Learning the English language is very similar; here are some ideas to help you progress towards basic conversational fluency.

Deconstruct the project into phases, eg.

  • 100 most written and spoken words.
  • Which auxiliary verbs (to have, to want, to need, etc.) and basic verbs (to eat, to drink, to go, etc.) will allow you to begin communicating ideas as quickly as possible. This is an important step.

What is the minimum effort that will be required for you to start with? Here the Pareto principle applies — in other words, which 20% should you learn first to achieve 80% of the result you want?

In which order should you learn the different phases — very important to ensure you “build the foundation before putting the roof on”?

Set up a reward system — what gets measured improves — English Forward is creating a tokenized reward system to incentivize you both by recognition and financially to reach your goals.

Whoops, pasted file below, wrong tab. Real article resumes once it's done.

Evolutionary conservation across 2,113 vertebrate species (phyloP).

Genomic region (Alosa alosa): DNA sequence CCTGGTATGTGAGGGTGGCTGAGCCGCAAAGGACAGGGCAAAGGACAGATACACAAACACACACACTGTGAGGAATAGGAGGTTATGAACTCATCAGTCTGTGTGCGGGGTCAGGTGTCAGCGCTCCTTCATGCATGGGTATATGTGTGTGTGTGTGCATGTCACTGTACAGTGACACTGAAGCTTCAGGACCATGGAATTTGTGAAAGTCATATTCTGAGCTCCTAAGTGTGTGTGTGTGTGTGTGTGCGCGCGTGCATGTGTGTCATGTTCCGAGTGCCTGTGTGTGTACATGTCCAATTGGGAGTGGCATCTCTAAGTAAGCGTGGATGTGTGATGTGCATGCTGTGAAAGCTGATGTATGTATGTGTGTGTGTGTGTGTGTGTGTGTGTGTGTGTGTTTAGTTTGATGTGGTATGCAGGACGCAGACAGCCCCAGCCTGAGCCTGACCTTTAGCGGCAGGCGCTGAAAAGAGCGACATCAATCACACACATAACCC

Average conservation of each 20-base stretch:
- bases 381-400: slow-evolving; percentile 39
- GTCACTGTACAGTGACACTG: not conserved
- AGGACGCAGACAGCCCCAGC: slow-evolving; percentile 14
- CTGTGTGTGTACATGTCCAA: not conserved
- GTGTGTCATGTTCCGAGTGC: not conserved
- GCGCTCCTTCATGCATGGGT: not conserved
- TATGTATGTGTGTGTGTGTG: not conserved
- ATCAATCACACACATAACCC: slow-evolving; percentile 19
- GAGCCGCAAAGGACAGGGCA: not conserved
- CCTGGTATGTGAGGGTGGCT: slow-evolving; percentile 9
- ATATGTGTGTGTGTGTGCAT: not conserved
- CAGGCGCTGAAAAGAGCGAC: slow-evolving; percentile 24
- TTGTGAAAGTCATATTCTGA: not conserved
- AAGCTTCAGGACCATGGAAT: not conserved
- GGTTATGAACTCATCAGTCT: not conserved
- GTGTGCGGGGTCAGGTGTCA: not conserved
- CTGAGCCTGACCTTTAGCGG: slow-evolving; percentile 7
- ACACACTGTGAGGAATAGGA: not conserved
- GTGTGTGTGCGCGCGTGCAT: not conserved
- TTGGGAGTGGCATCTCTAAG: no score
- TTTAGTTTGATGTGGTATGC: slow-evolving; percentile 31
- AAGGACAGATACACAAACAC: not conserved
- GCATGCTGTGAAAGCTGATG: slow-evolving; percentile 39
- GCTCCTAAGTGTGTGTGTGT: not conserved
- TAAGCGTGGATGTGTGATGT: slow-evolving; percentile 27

Here is an example of a challenge — read two books written by Dr. Suess within your first two months.

The cat in the hat
Green eggs and ham

Dr. Seuss wrote “The Cat in the Hat,” using only 225 words. After his editor bet him that he couldn’t write a book using fewer words, he wrote “Green Eggs and Ham” using only 50 different words.

Once you’ve read them, you would have read №4 (“Green Eggs and Ham”) on Publishers Weekly’s 2001 list of all-time best-selling children’s books.

Well done, you’ve achieved your first significant milestone of reading a best seller English book.

This process can be applied to every part of the English language and help you move from starting to fluency.

Written by Mitch Rankin

Mitch is Co-Founder and CEO at English Forward. He has close to 20+ years of experience in business, commerce and marketing. He is an experienced Director with a demonstrated history of working in the real estate industry. Mitch is an educator and philanthropist, an investor and partner in high profile property projects.